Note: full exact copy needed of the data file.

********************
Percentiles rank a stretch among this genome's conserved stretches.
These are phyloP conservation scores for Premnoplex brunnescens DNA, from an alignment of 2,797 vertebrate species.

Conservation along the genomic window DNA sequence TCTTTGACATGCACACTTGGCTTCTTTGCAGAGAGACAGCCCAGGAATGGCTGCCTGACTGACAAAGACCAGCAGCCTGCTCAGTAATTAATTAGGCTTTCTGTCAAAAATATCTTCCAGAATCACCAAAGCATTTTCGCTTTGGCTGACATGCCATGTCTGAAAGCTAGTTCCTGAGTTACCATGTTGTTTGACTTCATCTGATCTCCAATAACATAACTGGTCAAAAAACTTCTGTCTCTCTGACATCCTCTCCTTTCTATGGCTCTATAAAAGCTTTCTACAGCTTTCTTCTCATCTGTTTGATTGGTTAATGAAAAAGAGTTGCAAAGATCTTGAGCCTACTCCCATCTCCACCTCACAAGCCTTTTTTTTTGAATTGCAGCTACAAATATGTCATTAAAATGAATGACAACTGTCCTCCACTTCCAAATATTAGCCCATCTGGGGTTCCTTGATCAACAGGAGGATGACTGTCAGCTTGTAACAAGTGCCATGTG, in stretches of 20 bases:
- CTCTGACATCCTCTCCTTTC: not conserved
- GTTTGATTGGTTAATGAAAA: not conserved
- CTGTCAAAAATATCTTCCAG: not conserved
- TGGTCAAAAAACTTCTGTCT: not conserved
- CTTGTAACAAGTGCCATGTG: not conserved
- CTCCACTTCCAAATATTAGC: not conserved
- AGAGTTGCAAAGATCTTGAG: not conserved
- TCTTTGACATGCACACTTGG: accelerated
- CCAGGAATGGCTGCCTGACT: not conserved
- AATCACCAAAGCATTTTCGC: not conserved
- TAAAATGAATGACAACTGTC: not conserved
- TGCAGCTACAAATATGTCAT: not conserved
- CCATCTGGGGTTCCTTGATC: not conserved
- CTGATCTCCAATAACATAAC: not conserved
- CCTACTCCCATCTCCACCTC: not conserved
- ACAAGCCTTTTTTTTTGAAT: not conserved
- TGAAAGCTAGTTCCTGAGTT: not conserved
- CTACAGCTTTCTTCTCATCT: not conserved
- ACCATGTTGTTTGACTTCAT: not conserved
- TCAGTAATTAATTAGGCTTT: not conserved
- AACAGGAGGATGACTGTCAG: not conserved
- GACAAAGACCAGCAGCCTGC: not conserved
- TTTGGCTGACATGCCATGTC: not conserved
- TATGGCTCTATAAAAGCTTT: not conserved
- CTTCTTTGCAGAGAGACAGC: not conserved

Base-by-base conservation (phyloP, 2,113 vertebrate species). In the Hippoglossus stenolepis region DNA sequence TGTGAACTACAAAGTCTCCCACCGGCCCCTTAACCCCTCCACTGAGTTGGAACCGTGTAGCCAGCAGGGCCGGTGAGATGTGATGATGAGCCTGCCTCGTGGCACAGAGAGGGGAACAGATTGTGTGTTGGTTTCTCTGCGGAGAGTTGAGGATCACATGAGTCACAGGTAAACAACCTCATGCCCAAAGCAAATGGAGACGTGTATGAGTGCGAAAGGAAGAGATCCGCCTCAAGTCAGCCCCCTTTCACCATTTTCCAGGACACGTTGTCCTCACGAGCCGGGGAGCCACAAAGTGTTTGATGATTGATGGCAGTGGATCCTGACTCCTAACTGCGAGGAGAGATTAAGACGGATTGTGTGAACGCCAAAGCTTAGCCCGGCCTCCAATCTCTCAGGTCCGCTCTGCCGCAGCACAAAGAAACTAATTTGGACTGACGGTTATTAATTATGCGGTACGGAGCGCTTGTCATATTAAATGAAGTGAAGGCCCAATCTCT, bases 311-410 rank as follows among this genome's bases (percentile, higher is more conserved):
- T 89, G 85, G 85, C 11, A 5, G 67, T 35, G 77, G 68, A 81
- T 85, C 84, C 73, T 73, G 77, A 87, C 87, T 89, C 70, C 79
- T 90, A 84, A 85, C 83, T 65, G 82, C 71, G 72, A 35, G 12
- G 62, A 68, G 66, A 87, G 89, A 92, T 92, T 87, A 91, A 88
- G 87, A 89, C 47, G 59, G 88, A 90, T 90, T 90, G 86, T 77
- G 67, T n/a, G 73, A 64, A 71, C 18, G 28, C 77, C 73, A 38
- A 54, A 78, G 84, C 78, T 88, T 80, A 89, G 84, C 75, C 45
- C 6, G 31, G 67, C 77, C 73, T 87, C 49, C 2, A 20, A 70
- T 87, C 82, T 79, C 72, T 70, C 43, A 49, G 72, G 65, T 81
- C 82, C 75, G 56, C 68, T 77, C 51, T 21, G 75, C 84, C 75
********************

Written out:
Percentiles rank a stretch among this genome's conserved stretches.
These are phyloP conservation scores for Premnoplex brunnescens DNA, from an alignment of 2,797 vertebrate species.

Conservation along the genomic window DNA sequence TCTTTGACATGCACACTTGGCTTCTTTGCAGAGAGACAGCCCAGGAATGGCTGCCTGACTGACAAAGACCAGCAGCCTGCTCAGTAATTAATTAGGCTTTCTGTCAAAAATATCTTCCAGAATCACCAAAGCATTTTCGCTTTGGCTGACATGCCATGTCTGAAAGCTAGTTCCTGAGTTACCATGTTGTTTGACTTCATCTGATCTCCAATAACATAACTGGTCAAAAAACTTCTGTCTCTCTGACATCCTCTCCTTTCTATGGCTCTATAAAAGCTTTCTACAGCTTTCTTCTCATCTGTTTGATTGGTTAATGAAAAAGAGTTGCAAAGATCTTGAGCCTACTCCCATCTCCACCTCACAAGCCTTTTTTTTTGAATTGCAGCTACAAATATGTCATTAAAATGAATGACAACTGTCCTCCACTTCCAAATATTAGCCCATCTGGGGTTCCTTGATCAACAGGAGGATGACTGTCAGCTTGTAACAAGTGCCATGTG, in stretches of 20 bases:
- CTCTGACATCCTCTCCTTTC: not conserved
- GTTTGATTGGTTAATGAAAA: not conserved
- CTGTCAAAAATATCTTCCAG: not conserved
- TGGTCAAAAAACTTCTGTCT: not conserved
- CTTGTAACAAGTGCCATGTG: not conserved
- CTCCACTTCCAAATATTAGC: not conserved
- AGAGTTGCAAAGATCTTGAG: not conserved
- TCTTTGACATGCACACTTGG: accelerated
- CCAGGAATGGCTGCCTGACT: not conserved
- AATCACCAAAGCATTTTCGC: not conserved
- TAAAATGAATGACAACTGTC: not conserved
- TGCAGCTACAAATATGTCAT: not conserved
- CCATCTGGGGTTCCTTGATC: not conserved
- CTGATCTCCAATAACATAAC: not conserved
- CCTACTCCCATCTCCACCTC: not conserved
- ACAAGCCTTTTTTTTTGAAT: not conserved
- TGAAAGCTAGTTCCTGAGTT: not conserved
- CTACAGCTTTCTTCTCATCT: not conserved
- ACCATGTTGTTTGACTTCAT: not conserved
- TCAGTAATTAATTAGGCTTT: not conserved
- AACAGGAGGATGACTGTCAG: not conserved
- GACAAAGACCAGCAGCCTGC: not conserved
- TTTGGCTGACATGCCATGTC: not conserved
- TATGGCTCTATAAAAGCTTT: not conserved
- CTTCTTTGCAGAGAGACAGC: not conserved

Base-by-base conservation (phyloP, 2,113 vertebrate species). In the Hippoglossus stenolepis region DNA sequence TGTGAACTACAAAGTCTCCCACCGGCCCCTTAACCCCTCCACTGAGTTGGAACCGTGTAGCCAGCAGGGCCGGTGAGATGTGATGATGAGCCTGCCTCGTGGCACAGAGAGGGGAACAGATTGTGTGTTGGTTTCTCTGCGGAGAGTTGAGGATCACATGAGTCACAGGTAAACAACCTCATGCCCAAAGCAAATGGAGACGTGTATGAGTGCGAAAGGAAGAGATCCGCCTCAAGTCAGCCCCCTTTCACCATTTTCCAGGACACGTTGTCCTCACGAGCCGGGGAGCCACAAAGTGTTTGATGATTGATGGCAGTGGATCCTGACTCCTAACTGCGAGGAGAGATTAAGACGGATTGTGTGAACGCCAAAGCTTAGCCCGGCCTCCAATCTCTCAGGTCCGCTCTGCCGCAGCACAAAGAAACTAATTTGGACTGACGGTTATTAATTATGCGGTACGGAGCGCTTGTCATATTAAATGAAGTGAAGGCCCAATCTCT, bases 311-410 rank as follows among this genome's bases (percentile, higher is more conserved):
- T 89, G 85, G 85, C 11, A 5, G 67, T 35, G 77, G 68, A 81
- T 85, C 84, C 73, T 73, G 77, A 87, C 87, T 89, C 70, C 79
- T 90, A 84, A 85, C 83, T 65, G 82, C 71, G 72, A 35, G 12
- G 62, A 68, G 66, A 87, G 89, A 92, T 92, T 87, A 91, A 88
- G 87, A 89, C 47, G 59, G 88, A 90, T 90, T 90, G 86, T 77
- G 67, T n/a, G 73, A 64, A 71, C 18, G 28, C 77, C 73, A 38
- A 54, A 78, G 84, C 78, T 88, T 80, A 89, G 84, C 75, C 45
- C 6, G 31, G 67, C 77, C 73, T 87, C 49, C 2, A 20, A 70
- T 87, C 82, T 79, C 72, T 70, C 43, A 49, G 72, G 65, T 81
- C 82, C 75, G 56, C 68, T 77, C 51, T 21, G 75, C 84, C 75